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Author Topic: Cerdic and Mistlethrush (from other sites)  (Read 9293 times)

Jayson

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Cerdic and Mistlethrush (from other sites)
« on: December 22, 2011, 05:17:54 PM »
1. there was a discussion elsewhere about 'who was Cerdic' but I was wondering how the name would be pronounced.   We pronounce it Serdik but would it have been 'Cherdich' in A-S?

2. another discussion was about 'mistletoe' which was explained as 'dung on a twig'.   How about 'Mistlethrush'?
Wessex Woman

peter horn

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Re: Cerdic and Mistlethrush (from other sites)
« Reply #1 on: December 22, 2011, 05:42:11 PM »
1. there was a discussion elsewhere about 'who was Cerdic' but I was wondering how the name would be pronounced.   We pronounce it Serdik but would it have been 'Cherdich' in A-S?

2. another discussion was about 'mistletoe' which was explained as 'dung on a twig'.   How about 'Mistlethrush'?

According to the Companion's Handbook, page 79,  C before e is pronounced 'Ch' as in Church.

The Mistlethrush is so called because it was believed to be the main bird that ate the berries of the mistletoe.

leofwin

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Re: Cerdic and Mistlethrush (from other sites)
« Reply #2 on: December 23, 2011, 10:04:53 AM »
I'm with Peter on 'chair- ditch'

Jayson

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Re: Cerdic and Mistlethrush (from other sites)
« Reply #3 on: December 27, 2011, 09:34:01 PM »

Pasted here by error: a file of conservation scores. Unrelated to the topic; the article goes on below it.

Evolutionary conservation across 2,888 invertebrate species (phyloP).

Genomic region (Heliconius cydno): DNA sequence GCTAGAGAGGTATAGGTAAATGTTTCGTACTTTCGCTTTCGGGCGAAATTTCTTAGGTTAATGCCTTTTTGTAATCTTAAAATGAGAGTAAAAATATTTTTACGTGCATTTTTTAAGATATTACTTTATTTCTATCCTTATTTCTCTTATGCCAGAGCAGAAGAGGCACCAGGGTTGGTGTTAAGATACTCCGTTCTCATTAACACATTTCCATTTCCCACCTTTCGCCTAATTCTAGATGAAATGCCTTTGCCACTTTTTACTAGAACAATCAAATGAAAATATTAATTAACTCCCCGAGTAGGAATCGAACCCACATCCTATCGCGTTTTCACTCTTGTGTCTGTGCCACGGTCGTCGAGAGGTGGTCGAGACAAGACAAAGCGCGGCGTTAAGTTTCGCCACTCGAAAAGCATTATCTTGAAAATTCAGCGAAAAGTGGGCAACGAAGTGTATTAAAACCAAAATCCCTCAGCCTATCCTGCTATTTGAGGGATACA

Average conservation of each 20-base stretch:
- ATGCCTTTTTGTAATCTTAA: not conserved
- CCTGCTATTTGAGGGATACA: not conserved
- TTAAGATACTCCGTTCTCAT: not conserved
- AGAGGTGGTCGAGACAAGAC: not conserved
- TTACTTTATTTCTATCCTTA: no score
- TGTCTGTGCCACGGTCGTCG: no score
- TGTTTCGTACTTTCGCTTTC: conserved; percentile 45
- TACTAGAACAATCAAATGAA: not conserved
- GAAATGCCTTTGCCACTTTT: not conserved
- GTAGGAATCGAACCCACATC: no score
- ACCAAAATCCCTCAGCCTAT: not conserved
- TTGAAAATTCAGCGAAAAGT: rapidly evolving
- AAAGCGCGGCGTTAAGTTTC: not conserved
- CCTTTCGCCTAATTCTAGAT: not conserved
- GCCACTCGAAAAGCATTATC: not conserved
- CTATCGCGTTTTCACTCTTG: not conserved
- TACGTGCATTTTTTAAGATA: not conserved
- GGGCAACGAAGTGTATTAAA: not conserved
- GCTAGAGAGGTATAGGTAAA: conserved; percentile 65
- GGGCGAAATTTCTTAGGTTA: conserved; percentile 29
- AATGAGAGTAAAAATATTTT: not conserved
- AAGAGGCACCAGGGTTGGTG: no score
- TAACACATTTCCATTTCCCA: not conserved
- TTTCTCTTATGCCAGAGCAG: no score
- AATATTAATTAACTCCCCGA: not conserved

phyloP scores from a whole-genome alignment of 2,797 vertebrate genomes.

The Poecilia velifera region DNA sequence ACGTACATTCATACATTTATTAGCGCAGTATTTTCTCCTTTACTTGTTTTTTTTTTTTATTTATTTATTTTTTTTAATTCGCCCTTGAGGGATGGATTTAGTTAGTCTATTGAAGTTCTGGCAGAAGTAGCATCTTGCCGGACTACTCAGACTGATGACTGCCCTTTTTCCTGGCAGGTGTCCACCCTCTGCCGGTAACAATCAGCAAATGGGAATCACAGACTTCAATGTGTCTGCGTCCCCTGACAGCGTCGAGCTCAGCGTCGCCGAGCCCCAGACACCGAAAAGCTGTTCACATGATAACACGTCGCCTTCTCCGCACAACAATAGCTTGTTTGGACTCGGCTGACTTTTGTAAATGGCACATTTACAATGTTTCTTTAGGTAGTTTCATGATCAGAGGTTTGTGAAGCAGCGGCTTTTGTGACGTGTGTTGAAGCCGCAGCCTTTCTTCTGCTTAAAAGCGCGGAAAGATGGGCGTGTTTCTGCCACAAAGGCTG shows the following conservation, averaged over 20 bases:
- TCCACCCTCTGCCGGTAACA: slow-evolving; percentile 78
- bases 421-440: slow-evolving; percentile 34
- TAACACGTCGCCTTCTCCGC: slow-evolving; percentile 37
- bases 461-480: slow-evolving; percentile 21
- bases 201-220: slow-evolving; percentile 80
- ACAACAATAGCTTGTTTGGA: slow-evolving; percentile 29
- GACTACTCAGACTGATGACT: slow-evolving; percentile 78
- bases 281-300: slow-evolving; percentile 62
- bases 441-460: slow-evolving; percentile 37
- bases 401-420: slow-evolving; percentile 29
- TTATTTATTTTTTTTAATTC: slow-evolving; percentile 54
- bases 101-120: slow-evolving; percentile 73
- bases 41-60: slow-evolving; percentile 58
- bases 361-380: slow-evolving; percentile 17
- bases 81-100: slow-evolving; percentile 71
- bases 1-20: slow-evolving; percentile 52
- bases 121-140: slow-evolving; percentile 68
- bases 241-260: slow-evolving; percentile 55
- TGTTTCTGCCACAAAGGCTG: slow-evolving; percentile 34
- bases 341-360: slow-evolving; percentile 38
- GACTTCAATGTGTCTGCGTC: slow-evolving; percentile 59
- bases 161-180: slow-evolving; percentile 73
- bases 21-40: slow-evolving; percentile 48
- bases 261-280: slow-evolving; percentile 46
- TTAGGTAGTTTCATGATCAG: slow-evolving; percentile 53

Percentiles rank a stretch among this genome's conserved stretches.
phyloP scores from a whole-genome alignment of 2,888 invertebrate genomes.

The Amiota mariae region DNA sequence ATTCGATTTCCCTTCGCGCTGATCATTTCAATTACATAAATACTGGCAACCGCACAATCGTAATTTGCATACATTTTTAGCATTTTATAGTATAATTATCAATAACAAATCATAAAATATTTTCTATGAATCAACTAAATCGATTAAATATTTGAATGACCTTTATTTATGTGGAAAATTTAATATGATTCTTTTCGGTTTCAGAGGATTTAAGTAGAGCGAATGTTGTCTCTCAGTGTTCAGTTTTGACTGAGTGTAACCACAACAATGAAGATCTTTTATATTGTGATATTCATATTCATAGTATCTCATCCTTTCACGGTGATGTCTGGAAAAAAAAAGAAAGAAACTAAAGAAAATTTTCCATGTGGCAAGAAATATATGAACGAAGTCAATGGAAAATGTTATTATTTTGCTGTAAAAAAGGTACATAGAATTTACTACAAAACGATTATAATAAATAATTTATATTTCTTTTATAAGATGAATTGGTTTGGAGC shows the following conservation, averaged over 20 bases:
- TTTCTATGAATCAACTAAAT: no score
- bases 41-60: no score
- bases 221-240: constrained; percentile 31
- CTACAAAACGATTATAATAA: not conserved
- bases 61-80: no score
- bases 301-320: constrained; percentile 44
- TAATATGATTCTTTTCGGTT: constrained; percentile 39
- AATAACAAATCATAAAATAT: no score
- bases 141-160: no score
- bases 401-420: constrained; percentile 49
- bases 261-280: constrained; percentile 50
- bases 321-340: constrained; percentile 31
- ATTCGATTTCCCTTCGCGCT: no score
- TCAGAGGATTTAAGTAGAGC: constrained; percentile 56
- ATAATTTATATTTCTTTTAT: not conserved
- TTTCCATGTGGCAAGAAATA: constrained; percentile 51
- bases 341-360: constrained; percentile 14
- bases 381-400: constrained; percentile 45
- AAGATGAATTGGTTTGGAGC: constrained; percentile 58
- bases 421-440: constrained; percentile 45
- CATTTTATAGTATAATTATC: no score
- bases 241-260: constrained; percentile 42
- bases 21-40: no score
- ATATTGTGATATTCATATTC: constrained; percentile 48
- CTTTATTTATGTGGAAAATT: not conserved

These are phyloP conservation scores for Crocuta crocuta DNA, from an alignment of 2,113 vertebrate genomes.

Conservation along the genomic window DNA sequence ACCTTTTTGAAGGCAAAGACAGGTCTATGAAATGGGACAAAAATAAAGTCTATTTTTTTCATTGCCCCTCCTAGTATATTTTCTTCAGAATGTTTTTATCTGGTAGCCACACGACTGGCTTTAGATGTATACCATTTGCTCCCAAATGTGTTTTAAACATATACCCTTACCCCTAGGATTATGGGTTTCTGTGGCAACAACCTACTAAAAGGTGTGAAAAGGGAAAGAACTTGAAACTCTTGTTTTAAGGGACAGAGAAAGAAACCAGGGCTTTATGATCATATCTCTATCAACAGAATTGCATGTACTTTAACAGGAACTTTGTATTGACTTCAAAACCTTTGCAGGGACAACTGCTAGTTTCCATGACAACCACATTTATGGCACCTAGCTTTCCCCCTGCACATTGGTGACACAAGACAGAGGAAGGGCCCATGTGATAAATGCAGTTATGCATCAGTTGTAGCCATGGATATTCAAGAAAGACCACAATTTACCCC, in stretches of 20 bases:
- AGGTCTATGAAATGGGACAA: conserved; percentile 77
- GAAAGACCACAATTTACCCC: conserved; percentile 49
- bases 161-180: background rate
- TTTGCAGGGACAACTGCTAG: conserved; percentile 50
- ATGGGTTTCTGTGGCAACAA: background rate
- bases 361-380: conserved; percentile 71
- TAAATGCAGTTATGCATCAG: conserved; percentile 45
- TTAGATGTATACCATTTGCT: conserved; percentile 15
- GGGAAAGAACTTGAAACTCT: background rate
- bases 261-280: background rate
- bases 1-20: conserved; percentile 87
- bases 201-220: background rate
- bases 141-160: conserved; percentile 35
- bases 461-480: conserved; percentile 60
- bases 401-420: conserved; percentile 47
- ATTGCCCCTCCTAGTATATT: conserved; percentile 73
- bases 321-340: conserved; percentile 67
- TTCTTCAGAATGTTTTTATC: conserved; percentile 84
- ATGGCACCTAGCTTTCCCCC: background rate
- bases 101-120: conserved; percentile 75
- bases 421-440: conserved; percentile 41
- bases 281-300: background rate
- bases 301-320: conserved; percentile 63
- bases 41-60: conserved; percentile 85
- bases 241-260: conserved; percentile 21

Many Thanks.

Glaed Geol and Niw Gear!
Wessex Woman

Horsa

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Re: Cerdic and Mistlethrush (from other sites)
« Reply #4 on: December 29, 2011, 10:40:12 PM »
I've always pronounced it Kerdick. Isn't Cerdic from the British name Caradoc? When did the English start palatizing their cs anyway?

Anyway, that's not why I pronounced it Kerdick. Just a mistake on my part when I started learning OE that has since fossilized.

leofwin

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Re: Cerdic and Mistlethrush (from other sites)
« Reply #5 on: December 30, 2011, 02:43:39 PM »
Yep, it's a brythonic name alright, so there's some doubt about how the english would have pronounced it. My suggestion is based on the way foreign loan-words are traditionally mangled in the process, but there's no 100% 'correct' pronunciation.

re palatalisation, don't think we'll ever know!

peter horn

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Re: Cerdic and Mistlethrush (from other sites)
« Reply #6 on: December 31, 2011, 06:14:27 PM »
I've always pronounced it Kerdick. Isn't Cerdic from the British name Caradoc? When did the English start palatizing their cs anyway?

Anyway, that's not why I pronounced it Kerdick. Just a mistake on my part when I started learning OE that has since fossilized.

I have been led to believe that 'Cerdic' comes from the Old Welsh 'Ceredig"( I write a bit about this in WW160 page 21.)   How it was pronounced in the 5th cent would presumably depend on how the bearer regarded the name.
Eg: did he know it was an Old Welsh name? `if he did, did he nevertheless, being a Saxon, pronounce it as if it was an OE name? etc etc